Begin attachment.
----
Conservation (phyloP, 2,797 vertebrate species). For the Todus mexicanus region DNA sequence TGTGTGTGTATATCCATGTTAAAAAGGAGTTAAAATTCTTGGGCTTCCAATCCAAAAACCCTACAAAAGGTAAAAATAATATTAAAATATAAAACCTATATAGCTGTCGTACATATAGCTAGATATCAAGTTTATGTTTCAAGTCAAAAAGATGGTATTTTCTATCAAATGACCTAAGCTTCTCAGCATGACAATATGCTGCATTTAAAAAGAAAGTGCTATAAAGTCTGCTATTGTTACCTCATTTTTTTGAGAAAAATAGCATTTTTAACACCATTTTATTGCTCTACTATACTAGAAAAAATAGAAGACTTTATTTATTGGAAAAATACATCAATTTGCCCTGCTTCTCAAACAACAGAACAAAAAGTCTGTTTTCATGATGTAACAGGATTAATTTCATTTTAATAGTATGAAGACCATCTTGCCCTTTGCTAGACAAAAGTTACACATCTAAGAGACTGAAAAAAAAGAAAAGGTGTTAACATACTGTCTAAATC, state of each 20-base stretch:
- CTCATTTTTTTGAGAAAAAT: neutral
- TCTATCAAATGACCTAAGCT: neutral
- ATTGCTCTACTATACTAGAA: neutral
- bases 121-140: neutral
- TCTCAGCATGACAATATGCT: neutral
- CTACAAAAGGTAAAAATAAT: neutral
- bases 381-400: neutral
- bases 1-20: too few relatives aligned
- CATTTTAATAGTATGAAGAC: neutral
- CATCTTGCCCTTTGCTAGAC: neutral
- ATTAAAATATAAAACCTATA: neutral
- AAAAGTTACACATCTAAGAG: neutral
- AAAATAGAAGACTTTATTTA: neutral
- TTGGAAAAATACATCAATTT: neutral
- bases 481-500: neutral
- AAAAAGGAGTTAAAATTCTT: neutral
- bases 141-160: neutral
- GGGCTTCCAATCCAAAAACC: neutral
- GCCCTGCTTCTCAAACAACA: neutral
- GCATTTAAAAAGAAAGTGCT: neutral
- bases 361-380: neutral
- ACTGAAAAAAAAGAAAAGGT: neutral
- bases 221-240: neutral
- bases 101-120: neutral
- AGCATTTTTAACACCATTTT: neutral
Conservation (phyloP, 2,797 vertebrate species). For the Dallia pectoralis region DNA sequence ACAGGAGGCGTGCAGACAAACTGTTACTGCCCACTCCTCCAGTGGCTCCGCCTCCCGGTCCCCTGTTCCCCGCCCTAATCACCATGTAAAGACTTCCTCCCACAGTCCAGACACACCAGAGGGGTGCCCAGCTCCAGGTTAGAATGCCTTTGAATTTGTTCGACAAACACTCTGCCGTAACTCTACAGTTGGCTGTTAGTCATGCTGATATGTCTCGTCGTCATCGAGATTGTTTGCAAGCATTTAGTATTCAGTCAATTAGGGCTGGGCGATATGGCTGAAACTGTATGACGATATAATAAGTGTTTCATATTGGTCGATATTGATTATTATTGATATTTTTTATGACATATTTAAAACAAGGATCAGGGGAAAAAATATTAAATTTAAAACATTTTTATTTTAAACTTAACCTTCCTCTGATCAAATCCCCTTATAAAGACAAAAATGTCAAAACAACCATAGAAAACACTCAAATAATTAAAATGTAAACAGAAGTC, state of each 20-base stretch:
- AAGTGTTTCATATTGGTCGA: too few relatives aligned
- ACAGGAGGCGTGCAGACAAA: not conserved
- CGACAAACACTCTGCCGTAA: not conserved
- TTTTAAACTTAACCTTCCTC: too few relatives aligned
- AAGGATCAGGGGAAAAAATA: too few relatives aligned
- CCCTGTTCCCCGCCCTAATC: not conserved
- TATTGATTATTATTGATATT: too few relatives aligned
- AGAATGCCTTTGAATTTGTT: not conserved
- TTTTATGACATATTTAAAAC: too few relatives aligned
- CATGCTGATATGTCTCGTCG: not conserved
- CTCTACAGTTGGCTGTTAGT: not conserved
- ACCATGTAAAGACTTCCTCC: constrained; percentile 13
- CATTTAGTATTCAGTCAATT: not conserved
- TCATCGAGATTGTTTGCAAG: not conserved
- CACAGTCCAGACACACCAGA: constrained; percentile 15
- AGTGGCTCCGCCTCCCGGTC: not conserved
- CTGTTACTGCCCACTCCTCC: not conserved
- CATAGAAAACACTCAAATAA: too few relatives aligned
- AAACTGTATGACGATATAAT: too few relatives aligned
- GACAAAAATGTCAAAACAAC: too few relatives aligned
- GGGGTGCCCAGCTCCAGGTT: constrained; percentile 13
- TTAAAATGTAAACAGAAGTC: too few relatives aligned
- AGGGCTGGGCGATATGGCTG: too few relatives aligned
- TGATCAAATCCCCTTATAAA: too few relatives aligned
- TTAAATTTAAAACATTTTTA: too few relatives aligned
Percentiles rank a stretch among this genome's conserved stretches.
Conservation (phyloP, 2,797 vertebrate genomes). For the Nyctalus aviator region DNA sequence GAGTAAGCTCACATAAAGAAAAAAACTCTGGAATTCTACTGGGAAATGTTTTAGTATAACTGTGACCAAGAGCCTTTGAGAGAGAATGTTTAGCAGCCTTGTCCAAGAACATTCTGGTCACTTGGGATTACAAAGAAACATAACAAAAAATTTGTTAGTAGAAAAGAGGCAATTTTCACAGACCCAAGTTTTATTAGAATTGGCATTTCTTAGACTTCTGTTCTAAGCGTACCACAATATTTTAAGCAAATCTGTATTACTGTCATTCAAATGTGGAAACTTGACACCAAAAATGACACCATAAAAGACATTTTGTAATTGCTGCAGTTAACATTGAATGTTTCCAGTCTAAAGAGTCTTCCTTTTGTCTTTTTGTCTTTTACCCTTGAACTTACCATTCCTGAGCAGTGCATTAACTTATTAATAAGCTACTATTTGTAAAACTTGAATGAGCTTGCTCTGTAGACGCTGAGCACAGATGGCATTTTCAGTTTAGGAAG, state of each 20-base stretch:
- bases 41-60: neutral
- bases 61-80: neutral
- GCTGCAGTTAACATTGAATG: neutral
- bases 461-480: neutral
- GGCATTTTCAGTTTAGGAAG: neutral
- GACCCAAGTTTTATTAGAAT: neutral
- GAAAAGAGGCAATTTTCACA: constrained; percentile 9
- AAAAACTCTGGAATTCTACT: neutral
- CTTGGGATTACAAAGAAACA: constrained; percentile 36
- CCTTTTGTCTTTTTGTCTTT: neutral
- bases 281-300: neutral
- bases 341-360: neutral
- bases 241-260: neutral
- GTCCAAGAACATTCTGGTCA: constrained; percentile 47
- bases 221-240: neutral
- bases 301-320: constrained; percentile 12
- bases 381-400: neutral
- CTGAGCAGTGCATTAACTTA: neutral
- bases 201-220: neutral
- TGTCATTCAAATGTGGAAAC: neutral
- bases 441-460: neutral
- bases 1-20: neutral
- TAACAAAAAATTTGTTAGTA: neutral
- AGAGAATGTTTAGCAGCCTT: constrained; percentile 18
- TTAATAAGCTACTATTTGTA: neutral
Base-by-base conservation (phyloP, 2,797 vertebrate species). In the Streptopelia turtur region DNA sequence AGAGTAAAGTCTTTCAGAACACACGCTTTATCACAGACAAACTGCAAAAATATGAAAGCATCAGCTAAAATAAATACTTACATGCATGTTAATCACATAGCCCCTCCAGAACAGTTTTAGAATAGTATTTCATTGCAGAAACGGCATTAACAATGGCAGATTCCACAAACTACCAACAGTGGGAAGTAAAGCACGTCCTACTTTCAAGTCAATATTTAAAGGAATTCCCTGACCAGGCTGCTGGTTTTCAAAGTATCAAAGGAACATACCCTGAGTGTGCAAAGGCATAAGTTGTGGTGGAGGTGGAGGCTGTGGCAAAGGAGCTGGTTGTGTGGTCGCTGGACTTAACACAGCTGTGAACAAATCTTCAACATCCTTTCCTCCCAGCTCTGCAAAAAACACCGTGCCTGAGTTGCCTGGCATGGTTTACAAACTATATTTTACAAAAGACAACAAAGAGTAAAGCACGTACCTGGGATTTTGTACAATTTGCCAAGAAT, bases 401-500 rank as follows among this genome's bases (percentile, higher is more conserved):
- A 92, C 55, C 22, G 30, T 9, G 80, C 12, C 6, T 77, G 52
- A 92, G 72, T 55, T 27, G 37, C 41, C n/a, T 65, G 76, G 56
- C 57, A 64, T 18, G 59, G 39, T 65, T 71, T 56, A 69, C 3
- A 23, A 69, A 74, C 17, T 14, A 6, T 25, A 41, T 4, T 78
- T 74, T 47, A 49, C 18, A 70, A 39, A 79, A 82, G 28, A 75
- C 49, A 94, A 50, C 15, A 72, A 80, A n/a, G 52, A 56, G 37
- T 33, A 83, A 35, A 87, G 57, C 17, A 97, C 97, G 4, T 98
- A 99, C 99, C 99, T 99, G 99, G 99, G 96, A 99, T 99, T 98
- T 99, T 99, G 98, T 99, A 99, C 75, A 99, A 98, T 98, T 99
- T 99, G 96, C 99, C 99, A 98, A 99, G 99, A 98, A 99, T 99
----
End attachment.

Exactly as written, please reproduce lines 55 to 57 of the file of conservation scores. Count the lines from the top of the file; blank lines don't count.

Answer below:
- bases 41-60: neutral
- bases 61-80: neutral
- GCTGCAGTTAACATTGAATG: neutral